With the dollar, healthcare costs and consumer sentiment all on the rise, there is an industry that is the crux of these three powerful trends. I’m talking about pharmacies and drugstores. The U.S. drugstore business brings in over $260 billion annually, and it’s growing at a solid 1.2% clip each year. That’s a lot of antacid and ibuprofen. So today let’s look at three of the nation’s top drugstore chains and see which one I’ll write a prescription for.
CVS Health Corp.
CVS Health Corp. (CVS) may be the second-largest drugstore chain in the U.S. for now, but that may not last for long. Just today, CVS Health announced plans to acquire Omnicare, the largest provider of long-term care pharmacy services. With a sticker price of $12.7 billion, the deal includes Omnicare’s 160 locations across the U.S. Omnicare has three decades of experience in serving the senior care industry, so this acquisition will help CVS Health better serve the growing baby boomer population. CVS Health expects the deal to add $0.20 to adjusted EPS in 2016.
This deal builds upon an already strong base for sales and earnings. Earlier this month, CVS announced that first-quarter revenues increased 11.1% and net earnings rose 8% over a year ago. Looking ahead to FY 2015, CVS Health expects adjusted earnings from continuing operations between $5.08 and $5.19 per share.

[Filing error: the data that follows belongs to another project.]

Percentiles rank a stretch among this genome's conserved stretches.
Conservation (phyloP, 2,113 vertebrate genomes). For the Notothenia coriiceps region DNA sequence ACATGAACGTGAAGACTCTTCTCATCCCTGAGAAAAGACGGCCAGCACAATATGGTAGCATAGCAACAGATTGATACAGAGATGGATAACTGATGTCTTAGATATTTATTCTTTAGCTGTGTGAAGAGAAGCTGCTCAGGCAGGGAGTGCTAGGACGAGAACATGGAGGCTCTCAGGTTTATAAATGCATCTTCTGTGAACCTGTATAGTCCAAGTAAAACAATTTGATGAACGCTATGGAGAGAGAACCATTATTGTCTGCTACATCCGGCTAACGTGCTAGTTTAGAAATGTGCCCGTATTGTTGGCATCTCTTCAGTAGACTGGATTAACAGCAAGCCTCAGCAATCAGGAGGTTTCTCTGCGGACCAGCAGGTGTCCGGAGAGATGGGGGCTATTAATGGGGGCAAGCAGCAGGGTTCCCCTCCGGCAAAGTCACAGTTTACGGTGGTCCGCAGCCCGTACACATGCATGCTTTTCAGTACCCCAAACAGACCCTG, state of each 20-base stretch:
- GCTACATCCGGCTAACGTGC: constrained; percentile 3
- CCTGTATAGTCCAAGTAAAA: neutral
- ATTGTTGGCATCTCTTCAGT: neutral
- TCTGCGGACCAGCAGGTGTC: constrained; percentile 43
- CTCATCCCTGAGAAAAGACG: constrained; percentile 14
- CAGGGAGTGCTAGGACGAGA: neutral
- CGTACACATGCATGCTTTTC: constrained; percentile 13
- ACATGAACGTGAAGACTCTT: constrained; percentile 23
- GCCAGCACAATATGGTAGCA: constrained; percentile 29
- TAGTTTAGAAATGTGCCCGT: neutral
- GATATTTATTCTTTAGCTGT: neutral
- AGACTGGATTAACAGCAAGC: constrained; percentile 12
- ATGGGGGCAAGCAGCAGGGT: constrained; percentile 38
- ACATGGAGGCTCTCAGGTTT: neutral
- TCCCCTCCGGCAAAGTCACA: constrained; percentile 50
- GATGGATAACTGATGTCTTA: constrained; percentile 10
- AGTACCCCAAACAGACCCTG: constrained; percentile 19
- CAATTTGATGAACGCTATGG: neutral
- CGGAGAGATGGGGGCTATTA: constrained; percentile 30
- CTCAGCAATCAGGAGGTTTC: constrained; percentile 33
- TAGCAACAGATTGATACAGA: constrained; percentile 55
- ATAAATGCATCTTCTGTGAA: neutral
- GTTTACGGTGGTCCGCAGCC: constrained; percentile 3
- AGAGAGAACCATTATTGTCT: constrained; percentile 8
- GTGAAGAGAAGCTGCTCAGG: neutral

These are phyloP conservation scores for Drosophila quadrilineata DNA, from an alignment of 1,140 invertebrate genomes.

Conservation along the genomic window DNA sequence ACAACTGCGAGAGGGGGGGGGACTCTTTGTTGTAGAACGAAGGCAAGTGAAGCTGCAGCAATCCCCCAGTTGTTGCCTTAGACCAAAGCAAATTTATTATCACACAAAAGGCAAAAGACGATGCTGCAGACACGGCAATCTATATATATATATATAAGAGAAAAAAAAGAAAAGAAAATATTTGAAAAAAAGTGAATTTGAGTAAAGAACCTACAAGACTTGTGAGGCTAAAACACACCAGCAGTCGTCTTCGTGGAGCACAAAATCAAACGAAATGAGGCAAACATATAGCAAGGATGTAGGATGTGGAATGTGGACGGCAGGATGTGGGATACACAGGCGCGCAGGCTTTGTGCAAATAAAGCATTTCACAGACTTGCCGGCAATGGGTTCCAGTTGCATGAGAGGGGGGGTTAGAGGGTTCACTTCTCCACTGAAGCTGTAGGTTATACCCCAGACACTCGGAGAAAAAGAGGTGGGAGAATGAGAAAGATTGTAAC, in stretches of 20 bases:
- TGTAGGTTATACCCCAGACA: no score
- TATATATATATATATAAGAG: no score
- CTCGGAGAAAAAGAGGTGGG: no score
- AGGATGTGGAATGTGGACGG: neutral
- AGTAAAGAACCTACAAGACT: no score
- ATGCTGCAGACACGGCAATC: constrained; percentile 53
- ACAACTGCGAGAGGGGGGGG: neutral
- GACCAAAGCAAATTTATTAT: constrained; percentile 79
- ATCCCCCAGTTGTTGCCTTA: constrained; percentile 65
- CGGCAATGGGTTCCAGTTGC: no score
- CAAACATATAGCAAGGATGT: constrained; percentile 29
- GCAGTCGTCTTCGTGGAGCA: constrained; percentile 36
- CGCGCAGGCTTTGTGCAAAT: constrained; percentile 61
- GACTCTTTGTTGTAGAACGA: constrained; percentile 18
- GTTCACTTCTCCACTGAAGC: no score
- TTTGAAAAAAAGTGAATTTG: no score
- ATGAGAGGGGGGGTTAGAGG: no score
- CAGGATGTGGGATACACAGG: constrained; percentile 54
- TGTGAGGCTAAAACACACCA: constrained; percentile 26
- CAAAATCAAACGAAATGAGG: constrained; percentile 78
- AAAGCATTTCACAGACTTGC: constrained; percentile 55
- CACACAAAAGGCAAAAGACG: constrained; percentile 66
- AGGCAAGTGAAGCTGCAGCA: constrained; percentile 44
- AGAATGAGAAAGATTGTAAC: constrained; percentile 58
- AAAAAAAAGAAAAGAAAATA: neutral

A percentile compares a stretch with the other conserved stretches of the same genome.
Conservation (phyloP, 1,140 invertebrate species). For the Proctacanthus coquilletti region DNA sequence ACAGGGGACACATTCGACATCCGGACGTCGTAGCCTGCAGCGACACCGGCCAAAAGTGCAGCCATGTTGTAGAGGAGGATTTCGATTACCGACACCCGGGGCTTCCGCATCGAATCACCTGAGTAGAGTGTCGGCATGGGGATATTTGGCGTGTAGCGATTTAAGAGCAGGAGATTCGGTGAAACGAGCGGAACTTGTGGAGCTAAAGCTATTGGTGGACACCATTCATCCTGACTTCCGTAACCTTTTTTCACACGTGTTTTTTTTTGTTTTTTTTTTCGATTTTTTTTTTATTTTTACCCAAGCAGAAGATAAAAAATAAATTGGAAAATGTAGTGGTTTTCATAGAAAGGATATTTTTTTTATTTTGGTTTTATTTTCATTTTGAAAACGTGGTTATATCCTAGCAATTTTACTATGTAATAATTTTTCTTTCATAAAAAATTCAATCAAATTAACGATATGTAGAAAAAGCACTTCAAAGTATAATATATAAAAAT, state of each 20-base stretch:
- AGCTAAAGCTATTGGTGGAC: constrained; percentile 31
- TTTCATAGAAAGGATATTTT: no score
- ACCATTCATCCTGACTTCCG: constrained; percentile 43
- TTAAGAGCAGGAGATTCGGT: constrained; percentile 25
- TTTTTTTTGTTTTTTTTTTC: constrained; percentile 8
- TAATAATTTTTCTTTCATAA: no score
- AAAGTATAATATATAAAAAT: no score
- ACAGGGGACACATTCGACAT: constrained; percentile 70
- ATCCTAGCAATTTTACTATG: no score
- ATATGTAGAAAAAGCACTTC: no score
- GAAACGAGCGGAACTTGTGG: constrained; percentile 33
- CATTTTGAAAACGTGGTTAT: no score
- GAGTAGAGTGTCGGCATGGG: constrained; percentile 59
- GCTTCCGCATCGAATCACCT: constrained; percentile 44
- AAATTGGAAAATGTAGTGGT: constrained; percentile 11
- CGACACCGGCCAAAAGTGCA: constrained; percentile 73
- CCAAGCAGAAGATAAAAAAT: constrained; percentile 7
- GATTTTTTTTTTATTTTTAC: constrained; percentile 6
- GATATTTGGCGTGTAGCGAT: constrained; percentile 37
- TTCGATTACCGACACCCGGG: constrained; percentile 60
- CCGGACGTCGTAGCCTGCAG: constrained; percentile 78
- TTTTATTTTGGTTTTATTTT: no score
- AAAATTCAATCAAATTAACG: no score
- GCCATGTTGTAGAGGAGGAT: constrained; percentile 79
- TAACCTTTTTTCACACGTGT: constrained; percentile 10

CVS Health also knows how to treat its shareholders. It has a decent dividend yield of 1.37% and an annual payout of $1.40 per share. The company is also in the process of a whopping $10 billion share repurchase program, which is always a good sign of a strong stock. CVS is an A-rated Strong Buy.
CVS Health Corp.’s top competitors are Walgreens Boots Alliance (WBA) and Rite Aid Corp. (RAD), so let’s see how they stack up against each other.
Walgreens Boots Alliance
Now, you’ll see that WBA also earns an A in Portfolio Grader, but there are a few reasons that I prefer CVS. First, CVS has higher forecasted earnings growth. Last December, Walgreens acquired Switzerland’s Alliance Boots, so costs associated with the merger will weigh on earnings over the next several quarters. Walgreens Boots Alliance plans to reduce costs by $1.5 billion over the next three years, but there are going to be some growing pains in the meantime.
Second, WBA has a higher forward P/E ratio (19) than CVS (17), which means that it is slightly overvalued compared with forecasted earnings. Third, while CVS is leading the industry with its $10 billion share repurchase program, Walgreens has been disappointing investors with its $3 billion program. While WBA is a solid buy in its own right, I consider CVS to be the superior stock.
Rite Aid Corp.
Meanwhile, Rite Aid Corp. is the weakest out of the three in terms of buy pressure, and to add insult to injury it doesn’t have any stock buyback program to speak of. Rite Aid also does not pay any sort of dividend to its investors. The company does have decent fundamentals, meeting or exceeding analysts’ estimates with earnings, but that’s not enough to consider this stock a good buy. Rite Aid was recently downgraded from a B-rated buy to a C-rated hold in Portfolio Grader. For the current quarter, analysts estimate per share earnings of $0.04 and an average revenue estimate of $6.68 billion. This translates to a 25% year-on-year drop in earnings and just 3.4% sales growth. RAD is a C-rated Hold.
As you can see, CVS is the strongest stock, with excellent buying pressure and a much more consistent track record than its competitors.